(11C) Tree Heights

11022018, 01:24 PM
(This post was last modified: 11022018 01:26 PM by Gamo.)
Post: #1




(11C) Tree Heights
This program was adapted from the HandHeldCalculator Programs
for the Field Forester. More detail information attached here. Procedure: 1. Enter slope distance to base of tree [A] >Display known distance 2. Enter Slope percent to tip, [R/S] > Display 0 (Slope to tip Stored) 3. Enter Slope percent to Base. I. If Positive [B] > display 0 // slope base entered II. If Negative [C] > display 0 // slope base entered 4. [D] > Tree Heights  Example: FIX 1 Slope Percent to tip = 40 Negative slope percent to base = 20 Distance to tree = 56 What is the Tree Heights? 56 [A] display 56 40 [R/S] display 0 20 [C] display 0 [D] 32.9 Tree Heights is 32.9  Slope Percent to tip = 40 Positive slope percent to base = 20 Distance to tree = 56 What is the Tree Heights? 56 [A] display 56 40 [R/S] display 0 20 [B] display 0 [D] 10.9 Tree Heights is 10.9 Program: Code:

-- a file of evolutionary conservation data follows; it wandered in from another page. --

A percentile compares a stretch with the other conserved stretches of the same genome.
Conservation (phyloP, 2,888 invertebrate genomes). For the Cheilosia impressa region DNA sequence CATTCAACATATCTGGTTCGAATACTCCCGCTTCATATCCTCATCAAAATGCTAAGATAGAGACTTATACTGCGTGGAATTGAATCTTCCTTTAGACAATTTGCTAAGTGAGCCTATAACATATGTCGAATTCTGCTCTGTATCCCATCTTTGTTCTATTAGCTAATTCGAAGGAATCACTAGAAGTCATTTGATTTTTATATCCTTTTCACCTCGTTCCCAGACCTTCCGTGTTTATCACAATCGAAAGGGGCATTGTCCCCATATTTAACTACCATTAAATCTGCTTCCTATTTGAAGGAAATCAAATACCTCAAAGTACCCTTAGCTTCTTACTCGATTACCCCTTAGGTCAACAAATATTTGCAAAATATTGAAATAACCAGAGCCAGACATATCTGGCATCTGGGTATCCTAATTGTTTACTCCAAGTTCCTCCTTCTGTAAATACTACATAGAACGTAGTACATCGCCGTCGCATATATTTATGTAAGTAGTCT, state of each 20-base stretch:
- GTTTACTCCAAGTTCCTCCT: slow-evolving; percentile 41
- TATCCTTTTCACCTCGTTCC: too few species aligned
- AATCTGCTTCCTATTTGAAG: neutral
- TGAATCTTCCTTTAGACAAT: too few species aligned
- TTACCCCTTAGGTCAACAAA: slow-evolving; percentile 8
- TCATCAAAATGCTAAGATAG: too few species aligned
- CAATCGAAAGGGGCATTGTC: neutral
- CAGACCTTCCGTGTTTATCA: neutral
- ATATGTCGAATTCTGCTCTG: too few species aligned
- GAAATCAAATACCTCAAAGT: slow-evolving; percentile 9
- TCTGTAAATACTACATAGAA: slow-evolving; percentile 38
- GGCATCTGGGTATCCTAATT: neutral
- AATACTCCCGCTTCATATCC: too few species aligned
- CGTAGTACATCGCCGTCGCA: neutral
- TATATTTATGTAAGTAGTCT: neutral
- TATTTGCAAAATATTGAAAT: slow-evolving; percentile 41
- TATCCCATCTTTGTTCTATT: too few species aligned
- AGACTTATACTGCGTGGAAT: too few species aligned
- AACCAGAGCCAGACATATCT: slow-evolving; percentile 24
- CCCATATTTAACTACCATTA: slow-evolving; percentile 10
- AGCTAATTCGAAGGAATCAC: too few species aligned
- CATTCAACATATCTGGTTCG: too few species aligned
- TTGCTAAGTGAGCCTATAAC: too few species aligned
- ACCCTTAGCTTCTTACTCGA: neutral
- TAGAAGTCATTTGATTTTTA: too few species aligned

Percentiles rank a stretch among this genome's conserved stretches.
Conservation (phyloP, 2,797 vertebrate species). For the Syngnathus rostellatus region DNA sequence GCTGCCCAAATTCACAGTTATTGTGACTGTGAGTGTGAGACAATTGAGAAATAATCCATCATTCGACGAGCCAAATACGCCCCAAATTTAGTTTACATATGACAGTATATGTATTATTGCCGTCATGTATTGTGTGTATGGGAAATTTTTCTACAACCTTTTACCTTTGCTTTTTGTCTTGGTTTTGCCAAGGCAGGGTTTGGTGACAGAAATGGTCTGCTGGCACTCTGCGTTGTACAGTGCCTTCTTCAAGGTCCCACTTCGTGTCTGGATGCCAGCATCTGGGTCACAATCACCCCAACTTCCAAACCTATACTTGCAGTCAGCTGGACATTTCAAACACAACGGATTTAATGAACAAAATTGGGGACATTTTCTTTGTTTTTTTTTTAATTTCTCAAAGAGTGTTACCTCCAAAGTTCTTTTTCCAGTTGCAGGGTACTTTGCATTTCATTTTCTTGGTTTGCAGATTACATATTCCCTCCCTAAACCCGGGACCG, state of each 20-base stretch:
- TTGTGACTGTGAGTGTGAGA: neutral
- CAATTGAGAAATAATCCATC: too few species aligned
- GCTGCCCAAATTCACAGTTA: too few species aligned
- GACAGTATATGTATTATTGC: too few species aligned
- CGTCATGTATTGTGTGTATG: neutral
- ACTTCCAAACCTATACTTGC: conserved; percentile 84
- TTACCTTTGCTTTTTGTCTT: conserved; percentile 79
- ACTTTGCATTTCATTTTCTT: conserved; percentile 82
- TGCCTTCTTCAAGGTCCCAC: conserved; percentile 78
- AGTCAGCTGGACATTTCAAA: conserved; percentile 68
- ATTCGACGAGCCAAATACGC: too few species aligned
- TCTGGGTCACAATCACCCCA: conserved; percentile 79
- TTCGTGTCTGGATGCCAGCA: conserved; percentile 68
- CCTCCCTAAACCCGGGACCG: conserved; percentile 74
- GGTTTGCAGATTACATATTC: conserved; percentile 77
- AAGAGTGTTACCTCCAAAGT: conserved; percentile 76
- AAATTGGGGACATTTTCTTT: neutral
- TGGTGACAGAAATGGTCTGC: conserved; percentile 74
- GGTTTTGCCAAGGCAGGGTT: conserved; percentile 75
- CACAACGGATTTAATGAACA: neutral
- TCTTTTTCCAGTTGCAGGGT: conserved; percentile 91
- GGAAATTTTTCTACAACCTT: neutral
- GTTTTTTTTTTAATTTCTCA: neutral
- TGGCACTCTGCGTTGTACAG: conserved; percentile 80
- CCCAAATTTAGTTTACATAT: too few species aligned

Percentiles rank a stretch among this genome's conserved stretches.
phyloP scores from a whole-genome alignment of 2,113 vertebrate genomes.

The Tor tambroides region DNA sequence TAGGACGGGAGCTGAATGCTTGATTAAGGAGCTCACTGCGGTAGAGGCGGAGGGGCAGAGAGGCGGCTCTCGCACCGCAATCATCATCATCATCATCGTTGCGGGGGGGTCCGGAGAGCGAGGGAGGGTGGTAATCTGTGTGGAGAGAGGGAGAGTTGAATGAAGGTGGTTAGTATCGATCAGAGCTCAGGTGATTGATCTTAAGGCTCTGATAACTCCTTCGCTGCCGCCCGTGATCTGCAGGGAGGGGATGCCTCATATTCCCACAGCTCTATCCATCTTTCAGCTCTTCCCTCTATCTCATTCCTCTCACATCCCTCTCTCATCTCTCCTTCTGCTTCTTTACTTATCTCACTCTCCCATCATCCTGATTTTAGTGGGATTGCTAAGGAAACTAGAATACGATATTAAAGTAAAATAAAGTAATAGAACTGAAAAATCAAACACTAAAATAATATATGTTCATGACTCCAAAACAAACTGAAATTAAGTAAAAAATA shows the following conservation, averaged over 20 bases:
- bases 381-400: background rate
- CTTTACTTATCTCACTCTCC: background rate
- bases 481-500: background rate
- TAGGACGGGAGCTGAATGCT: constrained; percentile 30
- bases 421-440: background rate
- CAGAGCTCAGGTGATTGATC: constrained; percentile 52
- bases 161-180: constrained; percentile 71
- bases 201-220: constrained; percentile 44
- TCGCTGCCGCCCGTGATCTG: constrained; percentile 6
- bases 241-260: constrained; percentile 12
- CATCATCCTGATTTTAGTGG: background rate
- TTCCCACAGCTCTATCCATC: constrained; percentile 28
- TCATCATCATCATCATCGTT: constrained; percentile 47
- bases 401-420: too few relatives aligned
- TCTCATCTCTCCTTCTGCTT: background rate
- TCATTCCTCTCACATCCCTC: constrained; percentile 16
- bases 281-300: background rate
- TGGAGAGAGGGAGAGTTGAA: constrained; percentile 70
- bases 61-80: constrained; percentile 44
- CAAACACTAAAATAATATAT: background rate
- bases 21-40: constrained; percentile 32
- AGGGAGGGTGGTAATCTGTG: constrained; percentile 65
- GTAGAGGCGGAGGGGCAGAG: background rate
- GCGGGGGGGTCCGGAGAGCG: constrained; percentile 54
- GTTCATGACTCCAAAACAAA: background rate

Gamo 

11022018, 02:43 PM
Post: #2




RE: (11C) Tree Heights
An excellent read:
HandHeldCalculator Programs for the Field Forester Wayne D. Shepperd, Associate Silviculturist General Technical Report RM76 (July 1980) Rocky Mountain Forest and Range Experiment Station Forest Service U.S. Department of Agriculture Abstract A library of programs written for handheld, programmable calculators is described which eliminates many of the computations previously done by hand in the field. Programs for scaling aerial photos, variable plot cruising, basal area factor gauge calibration, and volume calculations are included. Contents Introduction............................ 1 Slope to Horizontal Distance....... 2 Basal Area Computation............ 3 Tree Heights.......................... 4 Adequacy of Sample Test.......... 5 Multispecies Board Foot Volumes 7 BAF Gauge Calibration.............. 9 Limiting Distance................... 10 Photo Work Program............... 12 Spruce Variable Plot Cruising.... 14 Literature Cited..................... 17 BEST! SlideRule 

11022018, 06:15 PM
(This post was last modified: 11022018 09:48 PM by Dieter.)
Post: #3




RE: (11C) Tree Heights